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hereto annexed, of all the life-saving establishments of the society up to January 1, 1889.

I am able to furnish statistical data only as to some of the particulars indicated in your letter, touching the operations of our life-saving establishments for the last year, viz: The number of

ons rescued during the year by the summer stations on seas, was 159; by river and lake stations-summer, 48; winter, 76; by substations, 20; by posts and refuges, 45; in all, 348 persons. The number of days of assistance af. forded by sea-stations proper was 25,038.

As regards the total number of disasters, persons imperiled, and lives and vessels lost, I have to state that the information received by the principal board is incomplete and fragmentary. As to the value of property involved, saved and lost, no information reaches the board, inasmuch as the saving of property is not only outside of the proper duties of the life-saving establishments of the society, but is expressly prohibited.

The total number of persons saved by the establishments of the society during the period of its existence up to the present year was 6,378.

Accept, dear sir, the assurance of my perfect consideration,

V. ROOTKOVSKI,

Assistant Secretary. The SUPERINTENDENT OF THE U. S. LIFE-SAVING SERVICE.

(Translation.)

The organization of the crews of life-saving stations within the jurisdiction of the society, and the system of compensation for the performance of the duties assigned to such crews, are subject to some variation, according to local circumstances and the degree of interest in the work of life-saving which may be awakened among the inhabitants of the various localities along the coasts and shores.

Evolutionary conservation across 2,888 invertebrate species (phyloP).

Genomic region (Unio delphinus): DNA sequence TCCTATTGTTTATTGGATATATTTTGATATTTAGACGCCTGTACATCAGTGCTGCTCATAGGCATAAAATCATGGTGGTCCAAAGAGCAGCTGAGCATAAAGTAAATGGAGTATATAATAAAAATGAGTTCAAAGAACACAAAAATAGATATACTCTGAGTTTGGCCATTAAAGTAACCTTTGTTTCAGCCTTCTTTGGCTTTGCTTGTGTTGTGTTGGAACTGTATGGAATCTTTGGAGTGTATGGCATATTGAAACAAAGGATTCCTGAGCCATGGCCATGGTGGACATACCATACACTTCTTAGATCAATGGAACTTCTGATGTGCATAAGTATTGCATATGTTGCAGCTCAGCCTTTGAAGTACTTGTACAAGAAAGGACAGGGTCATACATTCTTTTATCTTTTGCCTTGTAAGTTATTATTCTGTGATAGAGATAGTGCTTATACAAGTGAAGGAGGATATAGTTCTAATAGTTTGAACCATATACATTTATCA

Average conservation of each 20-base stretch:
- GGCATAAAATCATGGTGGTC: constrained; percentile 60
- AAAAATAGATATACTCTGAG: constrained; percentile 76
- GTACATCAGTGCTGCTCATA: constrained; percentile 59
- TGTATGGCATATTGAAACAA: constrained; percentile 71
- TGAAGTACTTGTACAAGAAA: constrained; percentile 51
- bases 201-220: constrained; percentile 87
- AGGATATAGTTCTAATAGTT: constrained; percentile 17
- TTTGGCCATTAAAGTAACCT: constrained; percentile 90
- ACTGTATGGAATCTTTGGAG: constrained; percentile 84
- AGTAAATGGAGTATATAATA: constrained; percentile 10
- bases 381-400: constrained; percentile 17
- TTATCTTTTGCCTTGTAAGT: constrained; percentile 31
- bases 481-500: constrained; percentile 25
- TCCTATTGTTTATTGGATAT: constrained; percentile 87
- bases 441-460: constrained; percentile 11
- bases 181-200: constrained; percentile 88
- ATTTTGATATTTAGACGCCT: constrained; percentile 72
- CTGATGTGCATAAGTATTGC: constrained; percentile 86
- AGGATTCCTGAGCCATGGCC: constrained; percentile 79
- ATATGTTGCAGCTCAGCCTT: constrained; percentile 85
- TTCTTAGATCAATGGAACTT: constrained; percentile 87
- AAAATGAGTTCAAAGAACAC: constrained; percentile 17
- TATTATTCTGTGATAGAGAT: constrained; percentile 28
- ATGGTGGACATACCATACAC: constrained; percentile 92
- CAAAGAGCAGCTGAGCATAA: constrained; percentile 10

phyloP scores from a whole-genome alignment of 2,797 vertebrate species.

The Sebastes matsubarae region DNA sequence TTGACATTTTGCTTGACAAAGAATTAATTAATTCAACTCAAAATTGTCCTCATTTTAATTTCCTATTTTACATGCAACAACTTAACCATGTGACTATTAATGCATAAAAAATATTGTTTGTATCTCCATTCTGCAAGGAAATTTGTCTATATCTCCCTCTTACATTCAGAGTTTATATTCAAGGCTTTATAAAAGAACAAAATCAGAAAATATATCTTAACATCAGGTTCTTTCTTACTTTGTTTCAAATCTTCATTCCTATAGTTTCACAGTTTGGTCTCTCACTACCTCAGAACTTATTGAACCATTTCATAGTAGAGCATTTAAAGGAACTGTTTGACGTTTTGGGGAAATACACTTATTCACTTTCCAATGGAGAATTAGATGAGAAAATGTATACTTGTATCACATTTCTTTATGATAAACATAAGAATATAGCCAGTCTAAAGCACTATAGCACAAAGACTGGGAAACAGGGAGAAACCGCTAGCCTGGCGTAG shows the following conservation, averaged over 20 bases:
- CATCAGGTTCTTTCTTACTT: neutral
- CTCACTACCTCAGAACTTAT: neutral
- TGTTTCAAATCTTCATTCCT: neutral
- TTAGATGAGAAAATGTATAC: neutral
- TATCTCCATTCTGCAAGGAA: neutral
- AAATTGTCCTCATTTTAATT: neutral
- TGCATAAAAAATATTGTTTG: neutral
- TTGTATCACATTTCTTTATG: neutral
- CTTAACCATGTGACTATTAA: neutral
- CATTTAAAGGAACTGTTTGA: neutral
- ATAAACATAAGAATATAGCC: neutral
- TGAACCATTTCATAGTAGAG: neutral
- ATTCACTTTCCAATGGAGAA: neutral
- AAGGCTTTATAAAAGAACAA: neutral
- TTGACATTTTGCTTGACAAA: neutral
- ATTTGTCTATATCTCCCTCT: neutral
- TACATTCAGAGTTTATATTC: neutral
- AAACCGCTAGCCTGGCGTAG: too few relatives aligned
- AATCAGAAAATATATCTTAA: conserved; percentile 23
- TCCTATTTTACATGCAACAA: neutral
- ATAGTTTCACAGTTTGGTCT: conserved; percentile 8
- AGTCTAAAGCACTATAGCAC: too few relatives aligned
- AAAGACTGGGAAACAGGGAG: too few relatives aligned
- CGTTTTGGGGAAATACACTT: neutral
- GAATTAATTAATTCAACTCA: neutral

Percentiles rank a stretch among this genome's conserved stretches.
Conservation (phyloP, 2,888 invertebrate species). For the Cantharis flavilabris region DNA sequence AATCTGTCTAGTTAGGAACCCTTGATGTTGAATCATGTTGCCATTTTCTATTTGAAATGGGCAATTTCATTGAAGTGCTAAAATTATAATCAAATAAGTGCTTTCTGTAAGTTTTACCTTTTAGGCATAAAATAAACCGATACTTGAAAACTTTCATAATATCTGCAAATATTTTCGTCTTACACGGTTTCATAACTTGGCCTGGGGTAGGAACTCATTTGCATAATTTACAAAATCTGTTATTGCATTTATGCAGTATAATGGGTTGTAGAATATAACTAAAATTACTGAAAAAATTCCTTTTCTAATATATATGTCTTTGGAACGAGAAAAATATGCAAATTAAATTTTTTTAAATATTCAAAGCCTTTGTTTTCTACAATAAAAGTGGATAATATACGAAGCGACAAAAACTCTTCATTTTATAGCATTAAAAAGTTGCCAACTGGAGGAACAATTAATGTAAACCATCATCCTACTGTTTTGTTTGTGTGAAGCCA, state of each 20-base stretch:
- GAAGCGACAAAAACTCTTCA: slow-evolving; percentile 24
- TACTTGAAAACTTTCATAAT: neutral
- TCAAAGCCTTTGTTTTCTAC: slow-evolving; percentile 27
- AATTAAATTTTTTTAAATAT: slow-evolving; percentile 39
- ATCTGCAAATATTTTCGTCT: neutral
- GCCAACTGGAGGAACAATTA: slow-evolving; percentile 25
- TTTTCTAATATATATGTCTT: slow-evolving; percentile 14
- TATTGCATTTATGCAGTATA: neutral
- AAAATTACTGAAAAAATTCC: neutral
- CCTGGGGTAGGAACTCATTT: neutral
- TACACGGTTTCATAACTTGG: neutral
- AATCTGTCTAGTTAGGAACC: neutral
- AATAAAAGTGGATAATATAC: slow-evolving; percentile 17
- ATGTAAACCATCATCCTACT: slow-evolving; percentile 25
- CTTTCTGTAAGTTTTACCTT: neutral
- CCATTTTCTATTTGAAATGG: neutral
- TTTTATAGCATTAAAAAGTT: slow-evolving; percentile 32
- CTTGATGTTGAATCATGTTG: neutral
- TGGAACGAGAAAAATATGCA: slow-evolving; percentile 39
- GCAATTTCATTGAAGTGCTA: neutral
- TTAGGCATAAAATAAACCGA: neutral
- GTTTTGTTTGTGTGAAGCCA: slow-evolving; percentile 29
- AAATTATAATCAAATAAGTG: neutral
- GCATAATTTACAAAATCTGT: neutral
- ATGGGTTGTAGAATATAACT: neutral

At all stations the keeper (atamàn) has full charge of the property, and full command over the crew, invariably recruited by himself. The keepers direct the use of the boats on all occasions and take the helm or steering oar. As a general rule the keepers, whether of boat stations or of rocket stations, call out the crews and direct all their move. ments at drills, inspections, firing of rockets, and life-saving operations.

Under the existing rules the compensation of life-saving crews is determined by the district boards. At present the keepers at most stations receive a salary at rates varying from 36 to 60 rubles per arnum. Higher salaries are allowed to keepers of such stations only where the whole crews are salaried. In the Estland district, however, no fixed compensation is allowed either the keepers or the oarsmen, who do the work assigned them from an exalted sense of Christian duty. With very few exceptions the stations in that district are well kept and work quite satisfactorily; still even in that district two or three crews are found that perform their duties with indifference, if without protest-a fact which shows the impossibility of relying in all cases solely upon appeals based upon the exalted nature of the work of saving the life of fellowmen, and seems to prove the necessity of securing a definite pecuniary compensation both to the keepers for their continuous labor and care and to the oarsmen when on duty.